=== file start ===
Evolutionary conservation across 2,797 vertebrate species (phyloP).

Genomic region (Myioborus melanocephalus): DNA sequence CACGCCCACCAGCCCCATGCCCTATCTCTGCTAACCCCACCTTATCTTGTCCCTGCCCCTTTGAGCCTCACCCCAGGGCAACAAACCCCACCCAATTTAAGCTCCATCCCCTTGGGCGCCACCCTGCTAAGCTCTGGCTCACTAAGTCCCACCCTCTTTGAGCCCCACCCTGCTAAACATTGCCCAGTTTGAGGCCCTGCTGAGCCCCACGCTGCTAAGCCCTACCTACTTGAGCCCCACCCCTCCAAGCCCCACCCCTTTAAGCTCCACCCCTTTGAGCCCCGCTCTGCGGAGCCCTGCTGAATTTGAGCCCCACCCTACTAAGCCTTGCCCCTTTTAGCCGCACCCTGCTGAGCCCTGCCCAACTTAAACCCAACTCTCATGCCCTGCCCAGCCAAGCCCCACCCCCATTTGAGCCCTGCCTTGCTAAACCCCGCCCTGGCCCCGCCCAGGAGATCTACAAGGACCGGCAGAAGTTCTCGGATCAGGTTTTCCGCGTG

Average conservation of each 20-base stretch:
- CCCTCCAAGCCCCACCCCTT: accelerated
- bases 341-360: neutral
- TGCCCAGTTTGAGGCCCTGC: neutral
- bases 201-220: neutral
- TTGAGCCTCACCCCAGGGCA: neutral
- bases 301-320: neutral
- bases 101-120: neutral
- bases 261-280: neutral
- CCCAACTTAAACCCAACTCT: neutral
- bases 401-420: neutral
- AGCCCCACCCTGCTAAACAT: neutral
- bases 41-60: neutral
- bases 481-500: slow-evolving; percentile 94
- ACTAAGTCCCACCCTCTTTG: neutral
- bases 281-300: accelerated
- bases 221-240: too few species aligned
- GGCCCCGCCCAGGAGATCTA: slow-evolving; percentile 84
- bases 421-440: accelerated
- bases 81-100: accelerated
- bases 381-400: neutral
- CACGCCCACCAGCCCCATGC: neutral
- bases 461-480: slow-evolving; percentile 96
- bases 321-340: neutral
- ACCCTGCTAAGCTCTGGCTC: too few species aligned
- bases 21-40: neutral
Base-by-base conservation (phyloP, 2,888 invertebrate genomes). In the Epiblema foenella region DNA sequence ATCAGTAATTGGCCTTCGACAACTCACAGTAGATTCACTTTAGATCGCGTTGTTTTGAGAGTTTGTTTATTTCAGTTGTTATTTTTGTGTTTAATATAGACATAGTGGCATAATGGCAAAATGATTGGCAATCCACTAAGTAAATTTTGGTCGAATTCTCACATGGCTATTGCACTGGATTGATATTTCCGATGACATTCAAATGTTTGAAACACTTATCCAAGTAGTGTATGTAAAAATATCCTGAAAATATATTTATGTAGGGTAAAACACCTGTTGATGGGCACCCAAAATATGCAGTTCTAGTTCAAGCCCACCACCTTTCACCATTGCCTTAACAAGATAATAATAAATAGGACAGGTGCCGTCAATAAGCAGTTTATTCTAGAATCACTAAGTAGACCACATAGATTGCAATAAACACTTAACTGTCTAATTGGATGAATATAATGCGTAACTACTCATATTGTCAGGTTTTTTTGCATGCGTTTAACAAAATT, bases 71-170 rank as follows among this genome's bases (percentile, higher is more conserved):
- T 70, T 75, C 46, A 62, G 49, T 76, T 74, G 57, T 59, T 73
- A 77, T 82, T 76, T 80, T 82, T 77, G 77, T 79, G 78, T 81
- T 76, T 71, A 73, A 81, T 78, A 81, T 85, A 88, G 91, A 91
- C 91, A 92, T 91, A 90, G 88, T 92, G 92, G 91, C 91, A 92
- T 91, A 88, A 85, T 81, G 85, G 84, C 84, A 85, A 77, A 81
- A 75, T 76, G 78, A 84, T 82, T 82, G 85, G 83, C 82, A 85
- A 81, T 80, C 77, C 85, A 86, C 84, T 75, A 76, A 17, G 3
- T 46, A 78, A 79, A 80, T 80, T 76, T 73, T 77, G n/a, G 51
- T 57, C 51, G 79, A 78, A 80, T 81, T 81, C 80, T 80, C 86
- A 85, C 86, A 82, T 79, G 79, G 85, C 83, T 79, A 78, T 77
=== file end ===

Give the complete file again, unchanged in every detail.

Evolutionary conservation across 2,797 vertebrate species (phyloP).

Genomic region (Myioborus melanocephalus): DNA sequence CACGCCCACCAGCCCCATGCCCTATCTCTGCTAACCCCACCTTATCTTGTCCCTGCCCCTTTGAGCCTCACCCCAGGGCAACAAACCCCACCCAATTTAAGCTCCATCCCCTTGGGCGCCACCCTGCTAAGCTCTGGCTCACTAAGTCCCACCCTCTTTGAGCCCCACCCTGCTAAACATTGCCCAGTTTGAGGCCCTGCTGAGCCCCACGCTGCTAAGCCCTACCTACTTGAGCCCCACCCCTCCAAGCCCCACCCCTTTAAGCTCCACCCCTTTGAGCCCCGCTCTGCGGAGCCCTGCTGAATTTGAGCCCCACCCTACTAAGCCTTGCCCCTTTTAGCCGCACCCTGCTGAGCCCTGCCCAACTTAAACCCAACTCTCATGCCCTGCCCAGCCAAGCCCCACCCCCATTTGAGCCCTGCCTTGCTAAACCCCGCCCTGGCCCCGCCCAGGAGATCTACAAGGACCGGCAGAAGTTCTCGGATCAGGTTTTCCGCGTG

Average conservation of each 20-base stretch:
- CCCTCCAAGCCCCACCCCTT: accelerated
- bases 341-360: neutral
- TGCCCAGTTTGAGGCCCTGC: neutral
- bases 201-220: neutral
- TTGAGCCTCACCCCAGGGCA: neutral
- bases 301-320: neutral
- bases 101-120: neutral
- bases 261-280: neutral
- CCCAACTTAAACCCAACTCT: neutral
- bases 401-420: neutral
- AGCCCCACCCTGCTAAACAT: neutral
- bases 41-60: neutral
- bases 481-500: slow-evolving; percentile 94
- ACTAAGTCCCACCCTCTTTG: neutral
- bases 281-300: accelerated
- bases 221-240: too few species aligned
- GGCCCCGCCCAGGAGATCTA: slow-evolving; percentile 84
- bases 421-440: accelerated
- bases 81-100: accelerated
- bases 381-400: neutral
- CACGCCCACCAGCCCCATGC: neutral
- bases 461-480: slow-evolving; percentile 96
- bases 321-340: neutral
- ACCCTGCTAAGCTCTGGCTC: too few species aligned
- bases 21-40: neutral
Base-by-base conservation (phyloP, 2,888 invertebrate genomes). In the Epiblema foenella region DNA sequence ATCAGTAATTGGCCTTCGACAACTCACAGTAGATTCACTTTAGATCGCGTTGTTTTGAGAGTTTGTTTATTTCAGTTGTTATTTTTGTGTTTAATATAGACATAGTGGCATAATGGCAAAATGATTGGCAATCCACTAAGTAAATTTTGGTCGAATTCTCACATGGCTATTGCACTGGATTGATATTTCCGATGACATTCAAATGTTTGAAACACTTATCCAAGTAGTGTATGTAAAAATATCCTGAAAATATATTTATGTAGGGTAAAACACCTGTTGATGGGCACCCAAAATATGCAGTTCTAGTTCAAGCCCACCACCTTTCACCATTGCCTTAACAAGATAATAATAAATAGGACAGGTGCCGTCAATAAGCAGTTTATTCTAGAATCACTAAGTAGACCACATAGATTGCAATAAACACTTAACTGTCTAATTGGATGAATATAATGCGTAACTACTCATATTGTCAGGTTTTTTTGCATGCGTTTAACAAAATT, bases 71-170 rank as follows among this genome's bases (percentile, higher is more conserved):
- T 70, T 75, C 46, A 62, G 49, T 76, T 74, G 57, T 59, T 73
- A 77, T 82, T 76, T 80, T 82, T 77, G 77, T 79, G 78, T 81
- T 76, T 71, A 73, A 81, T 78, A 81, T 85, A 88, G 91, A 91
- C 91, A 92, T 91, A 90, G 88, T 92, G 92, G 91, C 91, A 92
- T 91, A 88, A 85, T 81, G 85, G 84, C 84, A 85, A 77, A 81
- A 75, T 76, G 78, A 84, T 82, T 82, G 85, G 83, C 82, A 85
- A 81, T 80, C 77, C 85, A 86, C 84, T 75, A 76, A 17, G 3
- T 46, A 78, A 79, A 80, T 80, T 76, T 73, T 77, G n/a, G 51
- T 57, C 51, G 79, A 78, A 80, T 81, T 81, C 80, T 80, C 86
- A 85, C 86, A 82, T 79, G 79, G 85, C 83, T 79, A 78, T 77